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Mortality-Associated Characteristics of Patients with Traumatic Brain Injury at the University Teaching Hospital of Kigali, Rwanda.

Publication ,  Journal Article
Krebs, E; Gerardo, CJ; Park, LP; Nickenig Vissoci, JR; Byiringiro, JC; Byiringiro, F; Rulisa, S; Thielman, NM; Staton, CA
Published in: World Neurosurg
June 2017

OBJECTIVE: Traumatic brain injury (TBI) is a leading cause of death and disability. Patients with TBI in low and middle-income countries have worse outcomes than patients in high-income countries. We evaluated important clinical indicators associated with mortality for patients with TBI at University Teaching Hospital of Kigali, Kigali, Rwanda. METHODS: A prospective consecutive sampling of patients with TBI presenting to University Teaching Hospital of Kigali Accident and Emergency Department was screened for inclusion criteria: reported head trauma, alteration in consciousness, headache, and visible head trauma. Exclusion criteria were age <10 years, >48 hours after injury, and repeat visit. Data were assessed for association with death using logistic regression. Significant variables were included in a multivariate logistic regression model and refined via backward elimination. RESULTS: Between October 7, 2013, and April 6, 2014, 684 patients were enrolled; 14 (2%) were excluded because of incomplete data. Of patients, 81% were male with mean age of 31 years (range, 10-89 years; SD 11.8). Most patients (80%) had mild TBI (Glasgow Coma Scale [GCS] score 13-15); 10% had moderate (GCS score 9-12) and 10% had severe (GCS score 3-8) TBI. Multivariate logistic regression determined that GCS score <13, hypoxia, bradycardia, tachycardia, and age >50 years were significantly associated with death. CONCLUSIONS: GCS score <13, hypoxia, bradycardia, tachycardia, and age >50 years were associated with mortality. These findings inform future research that may guide clinicians in prioritizing care for patients at highest risk of mortality.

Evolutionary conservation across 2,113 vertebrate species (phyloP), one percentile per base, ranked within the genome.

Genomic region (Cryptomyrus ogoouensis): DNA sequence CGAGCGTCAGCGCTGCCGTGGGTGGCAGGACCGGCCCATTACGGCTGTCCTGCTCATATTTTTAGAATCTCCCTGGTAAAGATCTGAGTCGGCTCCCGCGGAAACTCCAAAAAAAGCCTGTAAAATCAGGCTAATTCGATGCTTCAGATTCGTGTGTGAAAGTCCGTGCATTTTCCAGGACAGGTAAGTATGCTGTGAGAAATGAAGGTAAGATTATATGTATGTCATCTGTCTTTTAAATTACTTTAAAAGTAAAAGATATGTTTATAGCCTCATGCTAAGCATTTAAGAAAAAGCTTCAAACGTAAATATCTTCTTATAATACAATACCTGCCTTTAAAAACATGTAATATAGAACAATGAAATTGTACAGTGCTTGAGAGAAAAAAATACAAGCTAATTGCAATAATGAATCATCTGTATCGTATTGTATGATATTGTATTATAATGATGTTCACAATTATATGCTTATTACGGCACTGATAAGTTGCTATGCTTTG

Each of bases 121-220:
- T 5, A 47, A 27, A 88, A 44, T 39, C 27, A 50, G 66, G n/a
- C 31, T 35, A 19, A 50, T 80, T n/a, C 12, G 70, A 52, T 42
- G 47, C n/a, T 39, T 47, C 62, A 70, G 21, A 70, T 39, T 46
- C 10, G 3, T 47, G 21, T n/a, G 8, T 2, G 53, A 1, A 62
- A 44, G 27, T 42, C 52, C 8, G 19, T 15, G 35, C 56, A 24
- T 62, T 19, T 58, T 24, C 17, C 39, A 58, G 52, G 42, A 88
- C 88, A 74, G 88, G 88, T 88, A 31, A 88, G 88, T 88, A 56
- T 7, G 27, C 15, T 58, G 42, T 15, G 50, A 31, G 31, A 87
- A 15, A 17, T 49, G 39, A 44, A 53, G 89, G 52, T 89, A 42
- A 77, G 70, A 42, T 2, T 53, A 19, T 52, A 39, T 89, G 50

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Published In

World Neurosurg

DOI

EISSN

1878-8769

Publication Date

June 2017

Volume

102

Start / End Page

571 / 582

Location

United States

Related Subject Headings

  • Young Adult
  • Tachycardia
  • Rwanda
  • Risk Factors
  • Prospective Studies
  • Middle Aged
  • Hypoxia
  • Humans
  • Hospitals, University
  • Hospitals, Teaching
 

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Krebs, E., Gerardo, C. J., Park, L. P., Nickenig Vissoci, J. R., Byiringiro, J. C., Byiringiro, F., … Staton, C. A. (2017). Mortality-Associated Characteristics of Patients with Traumatic Brain Injury at the University Teaching Hospital of Kigali, Rwanda. World Neurosurg, 102, 571–582. https://doi.org/10.1016/j.wneu.2017.03.001
Krebs, Elizabeth, Charles J. Gerardo, Lawrence P. Park, Joao Ricardo Nickenig Vissoci, Jean Claude Byiringiro, Fidele Byiringiro, Stephen Rulisa, Nathan M. Thielman, and Catherine A. Staton. “Mortality-Associated Characteristics of Patients with Traumatic Brain Injury at the University Teaching Hospital of Kigali, Rwanda.World Neurosurg 102 (June 2017): 571–82. https://doi.org/10.1016/j.wneu.2017.03.001.
Krebs E, Gerardo CJ, Park LP, Nickenig Vissoci JR, Byiringiro JC, Byiringiro F, et al. Mortality-Associated Characteristics of Patients with Traumatic Brain Injury at the University Teaching Hospital of Kigali, Rwanda. World Neurosurg. 2017 Jun;102:571–82.
Krebs, Elizabeth, et al. “Mortality-Associated Characteristics of Patients with Traumatic Brain Injury at the University Teaching Hospital of Kigali, Rwanda.World Neurosurg, vol. 102, June 2017, pp. 571–82. Pubmed, doi:10.1016/j.wneu.2017.03.001.
Krebs E, Gerardo CJ, Park LP, Nickenig Vissoci JR, Byiringiro JC, Byiringiro F, Rulisa S, Thielman NM, Staton CA. Mortality-Associated Characteristics of Patients with Traumatic Brain Injury at the University Teaching Hospital of Kigali, Rwanda. World Neurosurg. 2017 Jun;102:571–582.
Journal cover image

Published In

World Neurosurg

DOI

EISSN

1878-8769

Publication Date

June 2017

Volume

102

Start / End Page

571 / 582

Location

United States

Related Subject Headings

  • Young Adult
  • Tachycardia
  • Rwanda
  • Risk Factors
  • Prospective Studies
  • Middle Aged
  • Hypoxia
  • Humans
  • Hospitals, University
  • Hospitals, Teaching